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School Safety: Deter, Detect, Delay, and Defend

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Telgian Engineering & Consulting, LLC (TEC) has designed security programs for many schools. We have also developed plans that include operations and technology for school safety. Our approach provides an objective technological application to support school operations.

Schools often have competing interests; how do you allow students easy access to facilities, while also keeping out those who wish to do them harm? Schools are soft targets, meaning they are vulnerable to attack. Security programs must harden the school as a target, while still allowing access to authorized and safe people, which is where TEC comes in. Our security approach enhances schools’ ability to deter, detect, delay, and defend against threats.

Security Objectives: Deter, Detect, Delay, and Defend

From a planning perspective, the buildings are the architectural component of a security program, coupled with technology to support operations is the total package. Security objectives are organized to Deter, Detect, Delay, and Defend.

Deter: Deterrence involves making school facilities less enticing targets for predators. The following components of the security plan provide the first layer of security:

  • Access points
  • Traffic flow (on grounds as well as in buildings)


These systems deter an aggressor’s ability to enter the building. Door control must comply with local fire/life safety codes; school staff must be able to exit the building in emergencies.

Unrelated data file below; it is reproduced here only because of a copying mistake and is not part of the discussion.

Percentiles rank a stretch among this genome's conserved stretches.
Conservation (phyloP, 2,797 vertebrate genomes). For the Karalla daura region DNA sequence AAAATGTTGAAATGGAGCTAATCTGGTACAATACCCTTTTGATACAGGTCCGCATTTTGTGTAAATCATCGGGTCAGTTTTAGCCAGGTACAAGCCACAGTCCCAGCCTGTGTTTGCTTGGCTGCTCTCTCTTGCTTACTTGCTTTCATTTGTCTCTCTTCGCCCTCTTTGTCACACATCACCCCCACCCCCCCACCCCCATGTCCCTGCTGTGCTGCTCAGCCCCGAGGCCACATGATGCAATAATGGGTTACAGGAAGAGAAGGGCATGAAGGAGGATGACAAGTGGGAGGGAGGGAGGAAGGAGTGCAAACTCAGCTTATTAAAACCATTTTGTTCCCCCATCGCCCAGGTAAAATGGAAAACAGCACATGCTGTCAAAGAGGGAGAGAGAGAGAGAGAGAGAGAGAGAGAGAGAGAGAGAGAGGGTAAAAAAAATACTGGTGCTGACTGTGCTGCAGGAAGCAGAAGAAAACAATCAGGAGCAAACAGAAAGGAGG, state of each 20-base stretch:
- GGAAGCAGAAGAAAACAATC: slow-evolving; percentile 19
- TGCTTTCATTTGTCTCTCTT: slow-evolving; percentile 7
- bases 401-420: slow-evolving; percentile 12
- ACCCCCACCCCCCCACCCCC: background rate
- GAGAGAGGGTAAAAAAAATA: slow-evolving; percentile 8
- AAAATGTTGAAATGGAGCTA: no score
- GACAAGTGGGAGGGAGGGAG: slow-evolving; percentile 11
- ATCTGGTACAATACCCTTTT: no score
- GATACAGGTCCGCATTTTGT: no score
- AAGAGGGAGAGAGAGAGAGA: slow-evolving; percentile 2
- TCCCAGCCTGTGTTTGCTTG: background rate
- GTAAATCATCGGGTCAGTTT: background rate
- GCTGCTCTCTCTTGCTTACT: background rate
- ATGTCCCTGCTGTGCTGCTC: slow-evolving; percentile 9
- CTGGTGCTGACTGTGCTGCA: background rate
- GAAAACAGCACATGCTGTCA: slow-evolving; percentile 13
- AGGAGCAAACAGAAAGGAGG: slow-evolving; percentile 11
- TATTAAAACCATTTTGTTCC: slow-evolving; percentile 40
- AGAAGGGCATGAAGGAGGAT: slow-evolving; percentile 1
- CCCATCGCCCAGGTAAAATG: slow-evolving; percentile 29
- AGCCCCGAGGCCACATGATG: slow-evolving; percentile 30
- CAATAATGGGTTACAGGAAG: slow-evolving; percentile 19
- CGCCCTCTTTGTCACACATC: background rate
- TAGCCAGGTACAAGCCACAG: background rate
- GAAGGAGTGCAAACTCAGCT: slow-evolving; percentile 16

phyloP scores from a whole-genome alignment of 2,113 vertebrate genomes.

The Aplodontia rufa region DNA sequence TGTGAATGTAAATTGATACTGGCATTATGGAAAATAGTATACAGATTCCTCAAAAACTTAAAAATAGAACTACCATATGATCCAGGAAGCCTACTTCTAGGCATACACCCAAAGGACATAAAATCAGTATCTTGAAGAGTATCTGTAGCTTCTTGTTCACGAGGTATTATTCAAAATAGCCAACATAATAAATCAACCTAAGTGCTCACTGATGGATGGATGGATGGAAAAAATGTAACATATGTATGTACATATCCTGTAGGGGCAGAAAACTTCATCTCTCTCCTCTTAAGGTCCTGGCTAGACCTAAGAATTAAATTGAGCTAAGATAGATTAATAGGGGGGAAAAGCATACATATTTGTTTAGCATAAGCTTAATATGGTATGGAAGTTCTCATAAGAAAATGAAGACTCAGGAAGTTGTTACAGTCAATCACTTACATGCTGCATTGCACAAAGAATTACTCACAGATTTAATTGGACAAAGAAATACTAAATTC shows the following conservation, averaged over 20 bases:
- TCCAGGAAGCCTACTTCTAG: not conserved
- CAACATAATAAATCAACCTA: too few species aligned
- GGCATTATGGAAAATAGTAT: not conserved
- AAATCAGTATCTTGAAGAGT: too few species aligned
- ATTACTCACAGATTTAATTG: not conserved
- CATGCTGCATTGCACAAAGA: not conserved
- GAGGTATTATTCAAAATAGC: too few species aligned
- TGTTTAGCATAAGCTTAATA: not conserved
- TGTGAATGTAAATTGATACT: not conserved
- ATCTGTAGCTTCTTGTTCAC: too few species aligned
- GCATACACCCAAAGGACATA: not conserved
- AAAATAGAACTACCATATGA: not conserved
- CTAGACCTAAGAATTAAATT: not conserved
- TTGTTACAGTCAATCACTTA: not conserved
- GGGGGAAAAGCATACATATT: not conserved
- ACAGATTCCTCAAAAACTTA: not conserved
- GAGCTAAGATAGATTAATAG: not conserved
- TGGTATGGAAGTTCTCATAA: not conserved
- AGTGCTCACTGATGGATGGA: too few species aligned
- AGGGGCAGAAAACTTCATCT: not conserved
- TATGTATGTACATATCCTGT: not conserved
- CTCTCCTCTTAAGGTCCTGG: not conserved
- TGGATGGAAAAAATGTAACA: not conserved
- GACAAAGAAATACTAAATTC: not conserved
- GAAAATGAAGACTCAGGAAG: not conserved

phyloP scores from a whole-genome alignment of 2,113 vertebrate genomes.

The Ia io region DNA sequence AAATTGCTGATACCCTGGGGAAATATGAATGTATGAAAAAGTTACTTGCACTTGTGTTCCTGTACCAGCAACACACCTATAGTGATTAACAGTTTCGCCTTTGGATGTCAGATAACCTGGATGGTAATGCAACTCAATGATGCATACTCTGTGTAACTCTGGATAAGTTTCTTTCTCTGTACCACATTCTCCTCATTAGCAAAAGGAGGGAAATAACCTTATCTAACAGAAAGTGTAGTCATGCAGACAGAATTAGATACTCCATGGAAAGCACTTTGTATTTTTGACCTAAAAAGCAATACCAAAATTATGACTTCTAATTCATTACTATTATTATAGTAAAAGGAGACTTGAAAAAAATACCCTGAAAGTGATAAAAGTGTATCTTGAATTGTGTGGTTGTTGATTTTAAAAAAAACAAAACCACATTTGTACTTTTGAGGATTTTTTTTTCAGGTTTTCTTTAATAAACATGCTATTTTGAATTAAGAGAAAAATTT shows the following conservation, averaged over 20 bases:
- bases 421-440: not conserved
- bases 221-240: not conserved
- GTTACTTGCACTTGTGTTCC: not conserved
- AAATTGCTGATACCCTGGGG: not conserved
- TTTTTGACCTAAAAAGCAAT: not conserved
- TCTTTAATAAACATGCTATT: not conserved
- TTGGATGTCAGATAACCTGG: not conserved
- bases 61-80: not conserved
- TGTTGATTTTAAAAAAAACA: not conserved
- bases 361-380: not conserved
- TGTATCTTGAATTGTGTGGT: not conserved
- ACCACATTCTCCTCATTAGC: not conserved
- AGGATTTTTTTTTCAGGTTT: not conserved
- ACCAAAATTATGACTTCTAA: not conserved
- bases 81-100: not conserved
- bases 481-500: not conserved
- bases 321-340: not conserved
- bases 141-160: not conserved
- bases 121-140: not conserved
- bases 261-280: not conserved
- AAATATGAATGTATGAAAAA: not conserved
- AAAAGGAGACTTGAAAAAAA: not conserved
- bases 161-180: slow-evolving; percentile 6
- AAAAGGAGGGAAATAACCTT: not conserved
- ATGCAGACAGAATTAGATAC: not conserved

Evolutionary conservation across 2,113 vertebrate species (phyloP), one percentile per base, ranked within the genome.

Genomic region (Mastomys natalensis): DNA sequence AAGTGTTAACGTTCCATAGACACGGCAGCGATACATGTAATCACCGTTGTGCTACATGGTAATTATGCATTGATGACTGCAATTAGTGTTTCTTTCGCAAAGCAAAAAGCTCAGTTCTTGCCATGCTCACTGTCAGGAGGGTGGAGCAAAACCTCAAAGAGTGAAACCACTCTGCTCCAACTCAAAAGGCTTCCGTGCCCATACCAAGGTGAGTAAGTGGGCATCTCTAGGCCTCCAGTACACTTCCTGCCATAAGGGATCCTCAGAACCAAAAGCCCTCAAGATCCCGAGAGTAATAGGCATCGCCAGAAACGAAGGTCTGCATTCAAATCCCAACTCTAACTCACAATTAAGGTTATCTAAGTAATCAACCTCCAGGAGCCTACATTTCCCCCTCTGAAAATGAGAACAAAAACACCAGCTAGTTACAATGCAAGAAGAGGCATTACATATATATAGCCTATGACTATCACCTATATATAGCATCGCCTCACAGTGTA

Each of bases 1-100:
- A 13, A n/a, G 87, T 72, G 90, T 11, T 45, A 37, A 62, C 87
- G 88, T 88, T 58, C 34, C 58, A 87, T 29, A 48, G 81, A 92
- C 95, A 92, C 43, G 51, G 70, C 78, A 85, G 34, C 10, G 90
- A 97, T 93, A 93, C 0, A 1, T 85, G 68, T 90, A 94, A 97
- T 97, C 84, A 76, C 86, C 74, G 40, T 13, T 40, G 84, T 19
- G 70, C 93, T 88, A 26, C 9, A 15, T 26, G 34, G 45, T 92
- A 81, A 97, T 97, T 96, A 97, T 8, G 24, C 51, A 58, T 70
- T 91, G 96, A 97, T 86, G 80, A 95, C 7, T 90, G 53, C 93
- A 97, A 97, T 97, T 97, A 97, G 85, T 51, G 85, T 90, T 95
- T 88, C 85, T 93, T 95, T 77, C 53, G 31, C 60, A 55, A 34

Detect: Technology plays a role in the “detect” objective. Intrusion detection devices, such as door contacts that monitor the door position, are critical.

This is where video surveillance plays an important role. Video can be used to detect the whereabouts of the aggressor. Video systems come with many features and functions, but there are some limitations that clients should be aware of. Many times, the operations cannot support these systems’ sophisticated features. For example, an artificial intelligence feature requires monitoring and maintenance. Additionally, surveillance systems can be programmed to allow law enforcement to access video clips from their smartphones, and only those officers are able to use that feature. Therefore, it is recommended that clients consult with their SRO regarding all additional features.

Delay: Delaying an aggressor’s attack involves increasing the amount of time it takes for them to breach a facility’s deterrence systems. The longer it takes for an aggressor to enter a school facility, the more time school staff and safety officers will have to protect students and address the threat. Systems that can defend a facility can also delay attackers. Those systems include:

  • Emergency lockdown, which can delay entry into individual rooms
  • Ballistic glass, reinforced walls, and delayed doors, which can allow occupants more time to address the threat
  • Strengthened entry and perimeter doors, which can hinder an attacker


Defend: Last, but not least is communications. As part of a school’s defense, can school leadership notify their staff and students of an active aggressor? Is there a public address system or intercom system? How will administrators notify staff to defend themselves and the students? Can staff communicate back to ask for help?

Security Systems

As mentioned previously, the following systems must all operate together to protect school facilities:

  • Access control
  • Door control
  • Intrusion detection
  • Video surveillance
  • Communications system